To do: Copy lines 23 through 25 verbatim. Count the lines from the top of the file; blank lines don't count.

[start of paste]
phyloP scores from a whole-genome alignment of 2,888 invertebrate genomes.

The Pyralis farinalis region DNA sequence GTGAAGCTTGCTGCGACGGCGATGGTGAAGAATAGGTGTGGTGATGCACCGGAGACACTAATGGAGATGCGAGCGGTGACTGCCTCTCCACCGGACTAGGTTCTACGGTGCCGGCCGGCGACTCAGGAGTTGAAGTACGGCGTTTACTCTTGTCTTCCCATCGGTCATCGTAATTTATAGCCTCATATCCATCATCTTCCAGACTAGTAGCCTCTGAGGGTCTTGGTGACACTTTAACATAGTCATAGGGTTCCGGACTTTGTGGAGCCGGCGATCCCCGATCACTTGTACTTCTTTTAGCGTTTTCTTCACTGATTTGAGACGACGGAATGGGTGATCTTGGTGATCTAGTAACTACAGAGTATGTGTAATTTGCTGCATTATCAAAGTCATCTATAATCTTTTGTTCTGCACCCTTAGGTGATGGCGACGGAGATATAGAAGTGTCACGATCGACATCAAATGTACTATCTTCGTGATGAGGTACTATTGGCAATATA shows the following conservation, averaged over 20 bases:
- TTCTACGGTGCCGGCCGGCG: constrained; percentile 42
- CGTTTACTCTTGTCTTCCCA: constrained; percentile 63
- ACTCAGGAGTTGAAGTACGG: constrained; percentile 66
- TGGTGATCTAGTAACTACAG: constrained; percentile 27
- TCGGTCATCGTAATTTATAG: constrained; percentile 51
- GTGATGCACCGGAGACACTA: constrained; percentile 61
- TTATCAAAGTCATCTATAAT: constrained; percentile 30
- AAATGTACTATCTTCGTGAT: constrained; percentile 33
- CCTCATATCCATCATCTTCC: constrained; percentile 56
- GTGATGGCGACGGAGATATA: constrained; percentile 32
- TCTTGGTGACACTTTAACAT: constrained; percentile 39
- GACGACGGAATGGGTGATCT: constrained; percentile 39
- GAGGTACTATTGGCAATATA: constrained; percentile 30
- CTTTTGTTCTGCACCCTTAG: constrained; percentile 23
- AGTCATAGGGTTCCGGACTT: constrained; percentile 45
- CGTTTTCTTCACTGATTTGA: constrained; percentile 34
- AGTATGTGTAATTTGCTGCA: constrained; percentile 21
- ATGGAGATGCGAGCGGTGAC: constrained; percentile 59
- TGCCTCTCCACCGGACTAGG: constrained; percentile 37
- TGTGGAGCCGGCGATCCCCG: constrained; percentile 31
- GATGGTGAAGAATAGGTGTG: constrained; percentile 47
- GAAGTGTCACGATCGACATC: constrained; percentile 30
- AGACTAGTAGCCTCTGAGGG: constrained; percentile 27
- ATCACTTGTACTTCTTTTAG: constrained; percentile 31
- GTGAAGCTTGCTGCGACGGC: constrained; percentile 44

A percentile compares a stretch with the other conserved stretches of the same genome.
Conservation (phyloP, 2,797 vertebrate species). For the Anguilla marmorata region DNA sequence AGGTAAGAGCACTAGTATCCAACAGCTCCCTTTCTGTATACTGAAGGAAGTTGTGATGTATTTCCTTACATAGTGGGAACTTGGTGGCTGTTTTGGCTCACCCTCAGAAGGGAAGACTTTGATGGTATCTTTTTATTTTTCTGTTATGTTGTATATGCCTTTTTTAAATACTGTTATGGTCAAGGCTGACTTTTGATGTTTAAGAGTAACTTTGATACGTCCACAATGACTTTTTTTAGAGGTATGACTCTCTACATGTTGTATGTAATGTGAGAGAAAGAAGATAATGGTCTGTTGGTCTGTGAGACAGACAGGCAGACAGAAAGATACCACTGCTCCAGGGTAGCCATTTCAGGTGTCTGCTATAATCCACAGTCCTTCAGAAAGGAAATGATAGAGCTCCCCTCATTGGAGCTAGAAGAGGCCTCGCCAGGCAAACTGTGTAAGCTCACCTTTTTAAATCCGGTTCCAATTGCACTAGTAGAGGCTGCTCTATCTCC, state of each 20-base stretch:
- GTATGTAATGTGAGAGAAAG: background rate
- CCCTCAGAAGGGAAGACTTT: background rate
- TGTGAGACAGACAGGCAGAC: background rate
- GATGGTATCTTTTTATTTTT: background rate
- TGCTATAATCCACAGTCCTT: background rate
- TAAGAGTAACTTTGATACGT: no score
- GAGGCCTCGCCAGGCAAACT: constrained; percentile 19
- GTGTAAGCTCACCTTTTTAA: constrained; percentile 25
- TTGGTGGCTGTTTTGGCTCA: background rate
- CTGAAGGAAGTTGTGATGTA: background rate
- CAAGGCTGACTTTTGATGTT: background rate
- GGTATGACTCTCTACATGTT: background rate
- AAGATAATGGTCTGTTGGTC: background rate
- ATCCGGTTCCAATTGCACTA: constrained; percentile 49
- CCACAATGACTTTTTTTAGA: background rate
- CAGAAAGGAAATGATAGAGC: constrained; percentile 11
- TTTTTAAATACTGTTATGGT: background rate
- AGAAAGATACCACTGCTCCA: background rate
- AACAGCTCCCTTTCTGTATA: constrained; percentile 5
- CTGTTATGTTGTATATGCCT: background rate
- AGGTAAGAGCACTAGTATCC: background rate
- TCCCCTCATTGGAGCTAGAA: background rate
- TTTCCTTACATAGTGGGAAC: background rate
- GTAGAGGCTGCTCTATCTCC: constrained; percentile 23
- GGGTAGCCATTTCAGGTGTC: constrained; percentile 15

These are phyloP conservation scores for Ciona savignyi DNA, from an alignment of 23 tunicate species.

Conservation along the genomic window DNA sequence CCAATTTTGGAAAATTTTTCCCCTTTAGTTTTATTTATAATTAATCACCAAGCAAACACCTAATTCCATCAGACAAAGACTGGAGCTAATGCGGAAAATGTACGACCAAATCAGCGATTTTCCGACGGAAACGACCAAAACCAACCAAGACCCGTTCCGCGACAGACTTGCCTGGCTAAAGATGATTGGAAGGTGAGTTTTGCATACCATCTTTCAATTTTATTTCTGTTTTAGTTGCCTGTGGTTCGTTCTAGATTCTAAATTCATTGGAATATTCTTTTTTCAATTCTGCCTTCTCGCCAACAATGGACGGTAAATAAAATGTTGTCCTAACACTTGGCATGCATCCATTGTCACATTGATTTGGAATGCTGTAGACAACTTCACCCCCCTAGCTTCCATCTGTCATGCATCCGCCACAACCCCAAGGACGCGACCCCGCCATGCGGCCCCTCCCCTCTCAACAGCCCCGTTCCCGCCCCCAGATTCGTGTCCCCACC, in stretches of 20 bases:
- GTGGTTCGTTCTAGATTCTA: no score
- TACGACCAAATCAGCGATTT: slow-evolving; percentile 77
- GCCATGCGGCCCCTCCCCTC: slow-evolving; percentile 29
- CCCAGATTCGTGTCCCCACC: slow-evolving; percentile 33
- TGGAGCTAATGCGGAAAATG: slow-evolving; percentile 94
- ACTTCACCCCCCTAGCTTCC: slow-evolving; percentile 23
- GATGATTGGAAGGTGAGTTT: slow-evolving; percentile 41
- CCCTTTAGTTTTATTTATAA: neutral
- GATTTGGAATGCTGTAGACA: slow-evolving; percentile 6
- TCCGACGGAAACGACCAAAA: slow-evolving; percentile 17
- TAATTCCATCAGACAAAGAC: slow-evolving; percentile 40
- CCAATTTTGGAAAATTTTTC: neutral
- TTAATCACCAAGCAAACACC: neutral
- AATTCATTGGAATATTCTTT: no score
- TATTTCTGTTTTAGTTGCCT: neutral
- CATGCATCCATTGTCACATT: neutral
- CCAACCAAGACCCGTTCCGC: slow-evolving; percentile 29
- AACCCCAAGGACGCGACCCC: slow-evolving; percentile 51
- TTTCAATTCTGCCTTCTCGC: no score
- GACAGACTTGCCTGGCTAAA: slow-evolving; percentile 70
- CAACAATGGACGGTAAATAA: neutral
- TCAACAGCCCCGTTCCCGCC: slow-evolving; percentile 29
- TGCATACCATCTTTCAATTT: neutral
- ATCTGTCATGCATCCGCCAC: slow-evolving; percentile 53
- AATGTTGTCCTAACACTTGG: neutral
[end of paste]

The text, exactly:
- GATGGTGAAGAATAGGTGTG: constrained; percentile 47
- GAAGTGTCACGATCGACATC: constrained; percentile 30
- AGACTAGTAGCCTCTGAGGG: constrained; percentile 27